Foreign policy and defense
After the Velvet Revolution in 1989,
Czechoslovakia wanted to integrate with Western Europe
as quickly as possible. The same was true of the new
state, the Czech Republic, which was formed in 1993,
since the federation with Slovakia had dissolved. The
Czech Republic became a member of the NATO Alliance in
1999 and five years later joined the EU. Since 2007, the
Czech Republic is also part of the EU passport Schengen.
The first cooperation agreement with the EU's
predecessor EC was signed in 1991. However, the country
has from time to time been a contradictory member (see
Modern history). There is concern that more decisions
will be made at EU level in the future. By the UK's
decision to leave the EU, the Czech Republic is losing
an ally in its attempts to curb such a development. Many
Czechs are worried that the UK exit will strengthen
Germany's position and that it may jeopardize all EU
Overview of business holidays and various national observances in Czech Republic for years of 2020, 2021, 2022, 2023, 2024 and 2025.
As the Czech Republic joined the EU, the country
pledged to join the euro. But both President Zeman and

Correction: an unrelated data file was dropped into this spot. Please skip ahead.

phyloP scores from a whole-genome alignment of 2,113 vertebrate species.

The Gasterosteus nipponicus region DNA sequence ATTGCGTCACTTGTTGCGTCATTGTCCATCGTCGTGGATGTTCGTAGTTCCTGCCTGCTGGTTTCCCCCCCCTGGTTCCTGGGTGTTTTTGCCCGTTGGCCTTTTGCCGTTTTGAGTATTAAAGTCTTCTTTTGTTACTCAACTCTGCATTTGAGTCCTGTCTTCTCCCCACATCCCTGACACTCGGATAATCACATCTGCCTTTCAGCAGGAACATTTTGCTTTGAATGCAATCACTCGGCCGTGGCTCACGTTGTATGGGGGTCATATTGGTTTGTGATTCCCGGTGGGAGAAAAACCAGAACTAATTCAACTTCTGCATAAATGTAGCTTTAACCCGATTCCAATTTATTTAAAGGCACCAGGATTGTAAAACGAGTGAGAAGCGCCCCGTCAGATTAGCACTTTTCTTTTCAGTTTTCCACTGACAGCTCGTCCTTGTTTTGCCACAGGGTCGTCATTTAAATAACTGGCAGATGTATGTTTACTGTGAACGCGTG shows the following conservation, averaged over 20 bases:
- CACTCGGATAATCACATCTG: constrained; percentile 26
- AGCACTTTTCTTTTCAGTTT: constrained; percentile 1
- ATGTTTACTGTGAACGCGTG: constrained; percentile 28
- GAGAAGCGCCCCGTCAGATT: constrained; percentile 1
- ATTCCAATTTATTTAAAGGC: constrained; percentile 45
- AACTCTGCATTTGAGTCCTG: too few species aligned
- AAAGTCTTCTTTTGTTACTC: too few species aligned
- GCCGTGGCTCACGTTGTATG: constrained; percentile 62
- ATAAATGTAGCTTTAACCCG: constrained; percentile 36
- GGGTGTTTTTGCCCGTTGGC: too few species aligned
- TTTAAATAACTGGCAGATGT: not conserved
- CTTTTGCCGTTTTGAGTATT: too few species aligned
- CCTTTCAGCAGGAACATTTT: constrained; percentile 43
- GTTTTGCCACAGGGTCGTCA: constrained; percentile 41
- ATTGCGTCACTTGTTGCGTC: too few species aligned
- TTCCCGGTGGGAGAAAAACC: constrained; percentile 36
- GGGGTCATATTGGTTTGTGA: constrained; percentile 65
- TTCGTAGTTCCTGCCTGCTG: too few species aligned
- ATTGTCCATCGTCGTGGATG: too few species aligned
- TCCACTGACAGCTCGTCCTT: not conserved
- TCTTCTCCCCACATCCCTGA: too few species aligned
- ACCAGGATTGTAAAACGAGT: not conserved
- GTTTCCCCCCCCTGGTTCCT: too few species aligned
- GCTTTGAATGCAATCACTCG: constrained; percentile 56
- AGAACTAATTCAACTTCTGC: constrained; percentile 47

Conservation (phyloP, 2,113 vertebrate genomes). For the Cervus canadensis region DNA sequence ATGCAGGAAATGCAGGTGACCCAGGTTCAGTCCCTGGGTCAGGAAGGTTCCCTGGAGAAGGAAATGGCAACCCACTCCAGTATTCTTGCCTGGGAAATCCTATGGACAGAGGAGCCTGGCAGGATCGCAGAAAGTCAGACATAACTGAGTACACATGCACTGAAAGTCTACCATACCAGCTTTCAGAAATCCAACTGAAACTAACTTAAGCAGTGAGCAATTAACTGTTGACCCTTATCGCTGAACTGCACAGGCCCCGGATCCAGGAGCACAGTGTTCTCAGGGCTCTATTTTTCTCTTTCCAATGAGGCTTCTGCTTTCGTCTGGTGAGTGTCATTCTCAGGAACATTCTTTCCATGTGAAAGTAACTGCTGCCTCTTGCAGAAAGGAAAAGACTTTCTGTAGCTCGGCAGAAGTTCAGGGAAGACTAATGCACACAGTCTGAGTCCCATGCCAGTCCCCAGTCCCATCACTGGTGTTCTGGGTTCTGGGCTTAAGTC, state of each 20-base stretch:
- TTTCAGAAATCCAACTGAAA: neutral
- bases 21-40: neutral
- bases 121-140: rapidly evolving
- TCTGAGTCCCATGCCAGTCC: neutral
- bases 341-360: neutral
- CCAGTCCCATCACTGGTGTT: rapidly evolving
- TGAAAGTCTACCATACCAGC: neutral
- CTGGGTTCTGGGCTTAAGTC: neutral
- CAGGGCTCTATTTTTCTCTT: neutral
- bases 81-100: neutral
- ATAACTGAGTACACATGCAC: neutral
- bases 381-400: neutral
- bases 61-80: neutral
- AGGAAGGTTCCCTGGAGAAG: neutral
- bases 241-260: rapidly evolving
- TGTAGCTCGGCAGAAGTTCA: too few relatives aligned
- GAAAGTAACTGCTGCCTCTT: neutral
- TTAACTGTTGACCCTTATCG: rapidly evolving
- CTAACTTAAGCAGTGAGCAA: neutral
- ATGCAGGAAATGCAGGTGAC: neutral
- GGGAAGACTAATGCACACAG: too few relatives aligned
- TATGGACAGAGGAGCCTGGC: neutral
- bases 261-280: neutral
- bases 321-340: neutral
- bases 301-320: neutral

Finance Minister Babiš have advocated that a referendum
be held on joining the euro zone, something that most
Czechs are likely to vote against, given the state of
Through the membership of the regional cooperation
body Visegrad Group (which includes Poland, Slovakia and
Hungary), the Czech Republic has also pressed on to
reduce Brussels' power and return some decisions to the
Member States. The Visegrad countries also advocated a
hard line during the refugee crisis in 2015.
The Czech Republic has also criticized Russia's
actions in Ukraine, not least the annexation of Crimea
in the spring of 2014. The government supported the EU's
decision to impose sanctions on Russia, but questioned
whether they would have any effect on Russian policy.
Cooperation with Slovakia sparked some in the 1990s,
but the two countries have good relations today.
Between the Czech Republic and Germany there are
disputes from the time around the Second World War. This
applies to damages for Czechs who fell victim during the
Nazis' occupation and claims for compensation for
property seized by the Czechoslovak state from Sudanese
after the war (see Modern History). In 1997, the
countries signed a disputed declaration of
reconciliation and deplored the abuses committed.
However, it contained no settlement of damages. In 2005,
the Czech government officially apologized to the
anti-Nazi Sudanese persecuted and deported to Germany
after the Second World War.
Relations with Germany, Hungary and Austria
deteriorated in 2002 when the three countries demanded
that the so-called Benešec Decree (see Modern History)
adopted after World War II be abolished before the Czech
Republic was allowed to become an EU member. Among other
things, the decree guarantees impunity for abuse in
connection with the expulsion of up to three million
Germans and about 30,000 Hungarians after the war. The